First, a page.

Posted on November 04, 2014
Insulating Concrete Formwork (ICF) systems have been around for the past 30 years.
Formwork is a temporary structure that is set up to contain concrete during pouring and hardening. The formwork, which is usually constructed of wood or steel, is removed after the concrete has hardened. Unlike conventional formwork, insulating concrete formwork becomes a permanent part of the structure. ICF consists of twin-wall expanded polystyrene (EPS) or extruded polystyrene (XPS) panels or blocks that are shape-molded to create a formwork for the walls of a building. Polystyrene ties, or webs, are molded into the panels. The ties, which are recessed slightly to prevent thermal bridging, perform the following three important functions:
This formwork is then filled with concrete to create a robust structure. The insulatingconcrete forms are thermally efficient, providing both complete thermal insulation anda uniform surface ready for the direct application of most finishes and proprietarycladding systems. ICFs have a variety of green properties, which are summarized in the following table.
|Elimination of wood waste||Avoids use of wooden formwork, at least half of which is discarded and land filled after a few uses|
|Avoidance of toxic chemicals||Avoids use of toxic substances as form releasers|
|Energy efficiency||ICFs reduce conduction losses through walls and reduce air leakage|
|Fire resistance||Composites are extremely fire-resistant, due to concrete’s innate fire resistance|
|Acoustical properties||Reduce sound by as much as 87.5% compared with wooden walls.|
Elimination of Wood Waste
Within each category of ICFs, individual brands vary in their cavity design. “Flat wall” systems yield a continuous thickness of concrete, like a conventional poured wall. “Waffle grid wall” systems have a waffle pattern in which the concrete is thicker at some points than others. “Screen grid” systems have equally spaced horizontal and vertical columns of concrete completely encapsulated in foam.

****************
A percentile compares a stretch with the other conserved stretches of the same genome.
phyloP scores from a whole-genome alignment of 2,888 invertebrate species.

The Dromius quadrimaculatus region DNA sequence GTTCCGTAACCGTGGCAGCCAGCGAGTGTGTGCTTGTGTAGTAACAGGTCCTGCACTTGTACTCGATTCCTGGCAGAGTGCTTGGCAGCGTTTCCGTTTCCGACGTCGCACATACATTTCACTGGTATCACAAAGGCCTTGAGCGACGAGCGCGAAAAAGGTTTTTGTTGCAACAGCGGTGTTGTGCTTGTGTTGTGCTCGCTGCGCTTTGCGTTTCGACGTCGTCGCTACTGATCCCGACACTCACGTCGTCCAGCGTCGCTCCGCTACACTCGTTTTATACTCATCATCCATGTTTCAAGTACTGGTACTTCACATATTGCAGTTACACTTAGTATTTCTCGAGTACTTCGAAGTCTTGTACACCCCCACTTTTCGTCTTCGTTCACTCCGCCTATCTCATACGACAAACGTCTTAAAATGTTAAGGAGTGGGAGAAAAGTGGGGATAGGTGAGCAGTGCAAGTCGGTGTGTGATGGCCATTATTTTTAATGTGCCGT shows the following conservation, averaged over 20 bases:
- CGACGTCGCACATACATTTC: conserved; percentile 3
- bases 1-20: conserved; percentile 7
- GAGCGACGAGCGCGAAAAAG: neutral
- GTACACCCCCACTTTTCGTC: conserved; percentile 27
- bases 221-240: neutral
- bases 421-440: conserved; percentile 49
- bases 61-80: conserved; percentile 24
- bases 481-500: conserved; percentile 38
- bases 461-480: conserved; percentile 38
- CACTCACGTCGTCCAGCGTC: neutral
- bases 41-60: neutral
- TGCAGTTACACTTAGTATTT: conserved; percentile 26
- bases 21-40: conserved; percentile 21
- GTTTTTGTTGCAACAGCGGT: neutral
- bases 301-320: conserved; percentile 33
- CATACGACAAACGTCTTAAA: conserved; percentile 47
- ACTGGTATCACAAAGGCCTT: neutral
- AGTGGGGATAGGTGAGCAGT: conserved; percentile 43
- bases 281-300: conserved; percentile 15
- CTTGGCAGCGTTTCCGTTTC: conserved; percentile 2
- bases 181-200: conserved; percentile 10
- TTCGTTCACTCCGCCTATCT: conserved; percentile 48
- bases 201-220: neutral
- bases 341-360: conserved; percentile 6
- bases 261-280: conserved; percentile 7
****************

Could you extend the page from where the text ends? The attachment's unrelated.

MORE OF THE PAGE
By avoiding the use of wooden formwork, ICF eliminates an important source of wood waste in construction projects. Wooden formwork is often thrown away after a single use, although it also is generally possible to disassemble the formwork and re-use it several times before it must be discarded. Although discarded formwork can be recycled, the widespread use of form releasers such as diesel fuel, motor oil, and home heating oil limits the practical potential for reuse. (Soy and other biologically based form releasers, which are safer, are also available.) An estimated 50% or more of all formwork is discarded.
Buildings constructed with ICF exterior walls require an estimated 44% less energy to heat and 32% less energy to cool than comparable frame houses.
ICF walls using polystyrene foam are R-17 to R-26, compared to wood frame’s R-9 to R-15. As a result, ICF walls should cut conduction losses through foundation and above grade walls by about half. Additionally, ICF walls are tighter. In tests, ICF houses averaged about half as much infiltration (air leakage) as frame.
The evidence suggests that ICF walls may be safer than wood walls in a fire. Concrete is one of the most fire-resistant building materials. The EPS foams in ICFs are manufactured with flame-retardant additives. These prevent the foams from burning by themselves. If a fire occurs, the EPS will only burn while a flame is applied directly to the foam. The smoke from burning EPS is reportedly no more toxic than wood smoke.
According to the ICFA, only about one-quarter to one-eighth as much sound penetrates through an ICF wall as through a wall made of wood. ICF walls’ sound insulating properties account for their growing use in multi-unit residential construction. However, other sources note that ICF’s sound insulating effectiveness is highly dependent on design factors.
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